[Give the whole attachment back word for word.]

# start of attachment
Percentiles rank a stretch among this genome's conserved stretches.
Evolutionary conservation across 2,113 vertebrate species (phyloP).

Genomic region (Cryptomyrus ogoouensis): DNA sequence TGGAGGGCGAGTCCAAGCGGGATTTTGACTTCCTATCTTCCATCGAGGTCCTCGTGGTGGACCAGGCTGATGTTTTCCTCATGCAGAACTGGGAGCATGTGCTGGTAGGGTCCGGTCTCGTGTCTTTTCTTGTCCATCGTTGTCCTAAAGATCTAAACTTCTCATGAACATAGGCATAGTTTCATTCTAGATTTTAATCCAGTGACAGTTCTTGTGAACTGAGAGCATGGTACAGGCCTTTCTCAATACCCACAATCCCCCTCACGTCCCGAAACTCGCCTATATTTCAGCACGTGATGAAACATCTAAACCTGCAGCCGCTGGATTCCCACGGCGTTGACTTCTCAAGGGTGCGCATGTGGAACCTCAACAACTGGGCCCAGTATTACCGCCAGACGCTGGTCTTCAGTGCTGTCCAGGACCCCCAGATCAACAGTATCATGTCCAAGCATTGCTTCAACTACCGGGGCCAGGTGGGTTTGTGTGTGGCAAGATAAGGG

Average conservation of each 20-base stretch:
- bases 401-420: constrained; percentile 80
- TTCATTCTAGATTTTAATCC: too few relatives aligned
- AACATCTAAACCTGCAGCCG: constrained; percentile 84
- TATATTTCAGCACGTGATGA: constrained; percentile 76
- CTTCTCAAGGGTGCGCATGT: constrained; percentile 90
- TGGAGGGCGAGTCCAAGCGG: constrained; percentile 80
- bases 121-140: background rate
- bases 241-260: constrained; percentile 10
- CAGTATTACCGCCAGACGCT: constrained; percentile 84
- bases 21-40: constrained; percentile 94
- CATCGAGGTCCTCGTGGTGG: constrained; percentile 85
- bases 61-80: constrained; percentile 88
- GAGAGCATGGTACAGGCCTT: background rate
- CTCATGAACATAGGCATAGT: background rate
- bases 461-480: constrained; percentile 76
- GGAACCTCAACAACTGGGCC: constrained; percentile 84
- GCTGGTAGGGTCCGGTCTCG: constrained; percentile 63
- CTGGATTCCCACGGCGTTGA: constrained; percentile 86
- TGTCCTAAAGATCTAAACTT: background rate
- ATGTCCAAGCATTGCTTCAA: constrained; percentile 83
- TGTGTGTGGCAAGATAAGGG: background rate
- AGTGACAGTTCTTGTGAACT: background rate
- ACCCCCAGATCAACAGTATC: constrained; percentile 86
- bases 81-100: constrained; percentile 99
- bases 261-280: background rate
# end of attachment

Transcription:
Percentiles rank a stretch among this genome's conserved stretches.
Evolutionary conservation across 2,113 vertebrate species (phyloP).

Genomic region (Cryptomyrus ogoouensis): DNA sequence TGGAGGGCGAGTCCAAGCGGGATTTTGACTTCCTATCTTCCATCGAGGTCCTCGTGGTGGACCAGGCTGATGTTTTCCTCATGCAGAACTGGGAGCATGTGCTGGTAGGGTCCGGTCTCGTGTCTTTTCTTGTCCATCGTTGTCCTAAAGATCTAAACTTCTCATGAACATAGGCATAGTTTCATTCTAGATTTTAATCCAGTGACAGTTCTTGTGAACTGAGAGCATGGTACAGGCCTTTCTCAATACCCACAATCCCCCTCACGTCCCGAAACTCGCCTATATTTCAGCACGTGATGAAACATCTAAACCTGCAGCCGCTGGATTCCCACGGCGTTGACTTCTCAAGGGTGCGCATGTGGAACCTCAACAACTGGGCCCAGTATTACCGCCAGACGCTGGTCTTCAGTGCTGTCCAGGACCCCCAGATCAACAGTATCATGTCCAAGCATTGCTTCAACTACCGGGGCCAGGTGGGTTTGTGTGTGGCAAGATAAGGG

Average conservation of each 20-base stretch:
- bases 401-420: constrained; percentile 80
- TTCATTCTAGATTTTAATCC: too few relatives aligned
- AACATCTAAACCTGCAGCCG: constrained; percentile 84
- TATATTTCAGCACGTGATGA: constrained; percentile 76
- CTTCTCAAGGGTGCGCATGT: constrained; percentile 90
- TGGAGGGCGAGTCCAAGCGG: constrained; percentile 80
- bases 121-140: background rate
- bases 241-260: constrained; percentile 10
- CAGTATTACCGCCAGACGCT: constrained; percentile 84
- bases 21-40: constrained; percentile 94
- CATCGAGGTCCTCGTGGTGG: constrained; percentile 85
- bases 61-80: constrained; percentile 88
- GAGAGCATGGTACAGGCCTT: background rate
- CTCATGAACATAGGCATAGT: background rate
- bases 461-480: constrained; percentile 76
- GGAACCTCAACAACTGGGCC: constrained; percentile 84
- GCTGGTAGGGTCCGGTCTCG: constrained; percentile 63
- CTGGATTCCCACGGCGTTGA: constrained; percentile 86
- TGTCCTAAAGATCTAAACTT: background rate
- ATGTCCAAGCATTGCTTCAA: constrained; percentile 83
- TGTGTGTGGCAAGATAAGGG: background rate
- AGTGACAGTTCTTGTGAACT: background rate
- ACCCCCAGATCAACAGTATC: constrained; percentile 86
- bases 81-100: constrained; percentile 99
- bases 261-280: background rate